So, you’ve created your ObservableCollection array, and set it to your ListView or ListBox as an ItemSource, and it works: when you add an entry to the array, the List control redraws itself. Life is good.
It does seem rather limiting though, that you need to create an array that’s a 1D list of items. Like this I mean:
Hmm. Only having one piece of information to associated with each line in the List control is a little.. boring. Am I right?
Could there be a way to create an array of objects, in which each object has, say, a string for including in the menu plus something else? It turns out there is: it turns out the XAML markup can really get rather more involved in your C# than you might expect, compared to, say, Objective C.
As an example, let’s create some data that stores a name for a menu item and another piece of information to store a URL – as if we were writing a bookmark feature for a web browser. Rather than use a ListView, I’m using a ListBox. The two controls are very similar, but the ListView has an extra view associated with it and defaults to extended selection. In a nutshell: in a simple menu, ListBox is better.
The structure to store the data might look like this:
In the WebLink class, we define an object that can store a Name and a URL as strings, and we ask for the getters and setters to allow us to read and write to them. We then wrap this up inside the LinkCategory class, which creates the ObservableCollection we need for the data-binding to work.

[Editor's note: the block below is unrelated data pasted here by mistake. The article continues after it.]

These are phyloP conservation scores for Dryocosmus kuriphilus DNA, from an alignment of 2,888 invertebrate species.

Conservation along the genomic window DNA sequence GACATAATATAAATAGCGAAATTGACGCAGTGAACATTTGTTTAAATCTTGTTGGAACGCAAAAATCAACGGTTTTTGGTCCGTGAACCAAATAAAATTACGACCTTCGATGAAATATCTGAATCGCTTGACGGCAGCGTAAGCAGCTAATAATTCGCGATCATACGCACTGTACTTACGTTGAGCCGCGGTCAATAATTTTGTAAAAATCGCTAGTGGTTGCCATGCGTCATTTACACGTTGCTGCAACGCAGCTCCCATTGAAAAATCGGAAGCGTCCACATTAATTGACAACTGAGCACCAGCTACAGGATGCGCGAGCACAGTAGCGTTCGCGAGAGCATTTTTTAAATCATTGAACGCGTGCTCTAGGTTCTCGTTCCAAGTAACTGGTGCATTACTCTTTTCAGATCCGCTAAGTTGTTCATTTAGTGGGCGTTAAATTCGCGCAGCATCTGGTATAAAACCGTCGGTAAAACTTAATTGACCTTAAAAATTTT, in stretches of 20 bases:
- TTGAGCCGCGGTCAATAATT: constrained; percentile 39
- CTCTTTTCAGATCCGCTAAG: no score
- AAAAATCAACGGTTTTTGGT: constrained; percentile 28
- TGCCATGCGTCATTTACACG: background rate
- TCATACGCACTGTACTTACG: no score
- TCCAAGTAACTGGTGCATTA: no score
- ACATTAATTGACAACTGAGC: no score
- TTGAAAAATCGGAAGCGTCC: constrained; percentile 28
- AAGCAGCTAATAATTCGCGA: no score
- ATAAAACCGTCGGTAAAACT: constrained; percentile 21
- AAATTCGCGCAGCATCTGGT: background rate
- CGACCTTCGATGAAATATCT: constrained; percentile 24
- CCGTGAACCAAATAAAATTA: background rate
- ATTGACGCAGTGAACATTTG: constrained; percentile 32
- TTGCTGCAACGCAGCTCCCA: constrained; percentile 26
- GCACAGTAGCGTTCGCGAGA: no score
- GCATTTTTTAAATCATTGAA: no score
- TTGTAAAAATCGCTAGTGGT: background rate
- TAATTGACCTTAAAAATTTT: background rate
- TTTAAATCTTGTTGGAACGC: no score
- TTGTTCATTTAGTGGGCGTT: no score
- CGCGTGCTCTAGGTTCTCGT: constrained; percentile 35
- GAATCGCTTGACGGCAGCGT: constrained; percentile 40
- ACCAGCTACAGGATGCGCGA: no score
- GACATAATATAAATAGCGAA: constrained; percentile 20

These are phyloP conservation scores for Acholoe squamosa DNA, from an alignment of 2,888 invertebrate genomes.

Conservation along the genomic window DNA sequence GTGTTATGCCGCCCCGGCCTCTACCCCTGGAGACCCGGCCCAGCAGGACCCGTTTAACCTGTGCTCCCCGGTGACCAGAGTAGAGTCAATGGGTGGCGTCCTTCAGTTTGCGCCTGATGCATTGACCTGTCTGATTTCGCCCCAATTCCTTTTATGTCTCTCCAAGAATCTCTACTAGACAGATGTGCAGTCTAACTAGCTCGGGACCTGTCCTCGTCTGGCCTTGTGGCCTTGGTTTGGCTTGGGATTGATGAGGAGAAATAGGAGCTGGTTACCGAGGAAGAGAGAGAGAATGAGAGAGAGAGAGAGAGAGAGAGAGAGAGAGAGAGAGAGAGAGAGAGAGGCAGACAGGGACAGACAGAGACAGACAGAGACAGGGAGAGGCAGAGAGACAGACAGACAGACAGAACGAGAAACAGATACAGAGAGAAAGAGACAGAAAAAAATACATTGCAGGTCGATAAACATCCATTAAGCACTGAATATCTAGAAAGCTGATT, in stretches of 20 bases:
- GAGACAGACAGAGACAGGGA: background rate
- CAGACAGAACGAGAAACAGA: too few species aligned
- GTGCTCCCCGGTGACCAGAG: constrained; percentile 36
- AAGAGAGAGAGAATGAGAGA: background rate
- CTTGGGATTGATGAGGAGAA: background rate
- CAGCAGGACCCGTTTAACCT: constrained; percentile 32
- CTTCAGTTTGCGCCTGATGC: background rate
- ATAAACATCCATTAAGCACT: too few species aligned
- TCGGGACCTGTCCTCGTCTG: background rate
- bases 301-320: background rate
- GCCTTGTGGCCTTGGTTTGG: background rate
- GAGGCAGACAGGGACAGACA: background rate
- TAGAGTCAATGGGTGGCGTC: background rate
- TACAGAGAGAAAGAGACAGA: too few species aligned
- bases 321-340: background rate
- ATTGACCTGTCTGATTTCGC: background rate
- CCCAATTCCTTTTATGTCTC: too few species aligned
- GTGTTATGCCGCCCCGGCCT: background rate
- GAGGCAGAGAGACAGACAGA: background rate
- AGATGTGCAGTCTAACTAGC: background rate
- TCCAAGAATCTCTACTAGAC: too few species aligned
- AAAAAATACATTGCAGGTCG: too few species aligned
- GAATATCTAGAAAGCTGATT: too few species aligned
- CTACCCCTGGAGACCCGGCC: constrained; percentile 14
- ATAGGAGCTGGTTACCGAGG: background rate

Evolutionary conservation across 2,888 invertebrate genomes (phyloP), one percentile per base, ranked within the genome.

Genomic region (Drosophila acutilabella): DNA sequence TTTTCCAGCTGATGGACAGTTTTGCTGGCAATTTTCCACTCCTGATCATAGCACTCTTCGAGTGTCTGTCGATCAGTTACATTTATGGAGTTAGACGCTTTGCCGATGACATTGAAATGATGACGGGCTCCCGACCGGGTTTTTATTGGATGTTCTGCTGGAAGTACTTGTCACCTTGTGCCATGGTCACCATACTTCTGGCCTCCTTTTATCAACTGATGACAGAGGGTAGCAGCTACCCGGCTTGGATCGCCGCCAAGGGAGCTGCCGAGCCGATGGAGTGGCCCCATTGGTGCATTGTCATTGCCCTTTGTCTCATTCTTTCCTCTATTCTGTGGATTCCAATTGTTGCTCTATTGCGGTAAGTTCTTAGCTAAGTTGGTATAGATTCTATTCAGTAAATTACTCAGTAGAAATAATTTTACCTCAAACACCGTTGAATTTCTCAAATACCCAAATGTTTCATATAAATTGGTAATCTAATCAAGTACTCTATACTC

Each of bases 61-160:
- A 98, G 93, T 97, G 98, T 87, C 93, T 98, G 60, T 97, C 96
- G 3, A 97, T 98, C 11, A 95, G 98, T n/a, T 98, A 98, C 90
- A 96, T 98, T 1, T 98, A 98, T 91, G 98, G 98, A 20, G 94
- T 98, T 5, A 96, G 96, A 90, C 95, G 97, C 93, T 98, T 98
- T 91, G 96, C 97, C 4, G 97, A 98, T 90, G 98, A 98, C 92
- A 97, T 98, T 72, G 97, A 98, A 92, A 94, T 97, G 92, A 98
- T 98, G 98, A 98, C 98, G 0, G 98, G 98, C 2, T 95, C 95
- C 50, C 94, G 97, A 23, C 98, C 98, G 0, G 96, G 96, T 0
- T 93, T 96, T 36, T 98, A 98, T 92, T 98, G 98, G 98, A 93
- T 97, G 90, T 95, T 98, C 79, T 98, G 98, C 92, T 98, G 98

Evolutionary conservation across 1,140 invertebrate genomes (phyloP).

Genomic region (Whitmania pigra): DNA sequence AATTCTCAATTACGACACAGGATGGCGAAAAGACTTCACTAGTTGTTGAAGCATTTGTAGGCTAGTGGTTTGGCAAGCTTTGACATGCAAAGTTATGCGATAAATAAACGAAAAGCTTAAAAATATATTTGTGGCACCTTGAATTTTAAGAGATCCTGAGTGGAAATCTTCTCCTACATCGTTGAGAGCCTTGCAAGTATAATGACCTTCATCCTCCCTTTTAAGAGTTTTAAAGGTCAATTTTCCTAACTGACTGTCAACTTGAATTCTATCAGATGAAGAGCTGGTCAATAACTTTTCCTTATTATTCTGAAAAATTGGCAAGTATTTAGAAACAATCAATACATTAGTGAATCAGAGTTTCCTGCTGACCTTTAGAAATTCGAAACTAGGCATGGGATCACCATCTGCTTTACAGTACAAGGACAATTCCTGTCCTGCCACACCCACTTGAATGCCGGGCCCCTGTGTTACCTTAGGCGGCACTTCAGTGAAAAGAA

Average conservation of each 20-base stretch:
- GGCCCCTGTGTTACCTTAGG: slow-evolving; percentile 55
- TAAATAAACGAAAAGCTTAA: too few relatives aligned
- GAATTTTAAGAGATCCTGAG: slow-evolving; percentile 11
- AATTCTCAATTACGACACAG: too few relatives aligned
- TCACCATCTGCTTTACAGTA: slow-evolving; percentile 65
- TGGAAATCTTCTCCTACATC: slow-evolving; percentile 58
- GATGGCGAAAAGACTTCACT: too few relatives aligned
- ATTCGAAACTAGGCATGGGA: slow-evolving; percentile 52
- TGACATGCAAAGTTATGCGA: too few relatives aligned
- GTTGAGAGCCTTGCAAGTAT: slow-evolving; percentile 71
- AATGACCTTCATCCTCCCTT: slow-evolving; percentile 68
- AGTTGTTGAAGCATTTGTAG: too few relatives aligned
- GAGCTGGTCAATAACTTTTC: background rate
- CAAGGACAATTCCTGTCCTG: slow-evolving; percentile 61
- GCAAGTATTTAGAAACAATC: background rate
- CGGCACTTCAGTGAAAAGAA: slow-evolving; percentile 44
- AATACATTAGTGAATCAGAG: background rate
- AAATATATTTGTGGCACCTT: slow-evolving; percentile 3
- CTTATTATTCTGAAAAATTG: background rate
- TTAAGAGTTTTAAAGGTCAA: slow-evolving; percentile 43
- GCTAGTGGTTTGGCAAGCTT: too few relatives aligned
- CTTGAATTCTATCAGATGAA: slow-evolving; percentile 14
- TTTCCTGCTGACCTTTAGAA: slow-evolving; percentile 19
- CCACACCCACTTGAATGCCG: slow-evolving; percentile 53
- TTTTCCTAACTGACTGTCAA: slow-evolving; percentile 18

We can then set some initial values, like this:
We then need to do two more things. The first is to assign the list of links as a source for the XAML ListBox, which we do like this:
And secondly, we need some cool code that will data-bind on the specific field in our data array. That code looks like this:
You can see that we are actually opening up the ListBox’s internal template and creating a single TextBlock, which is then data-bound to that Name value – and Name is taken from your C# source code. Neat, huh?
As we are using a standard TextBlock to display the name, you are of course free to change the colors and text styles to suit your app. And as we are putting that TextBlock inside a standard StackPanel, you can also add more TextBlocks, or even some images. Or buttons. Or any other XAML control that would seem like a good idea to put into a list.
The final piece in the puzzle is this: how do we get access to the URL that is associated with the menu item the user has just clicked? Here is the click-handler code that should make this clear. This code assumes we have a WebView control ready to load up the URL.
All we need to do is make use of the sender object that is passed into our handler, and check the SelectedIndex property. That gives us a value which can be used as an index, to retrieve the URL from our array.
Now we can create our bookmark app, like this: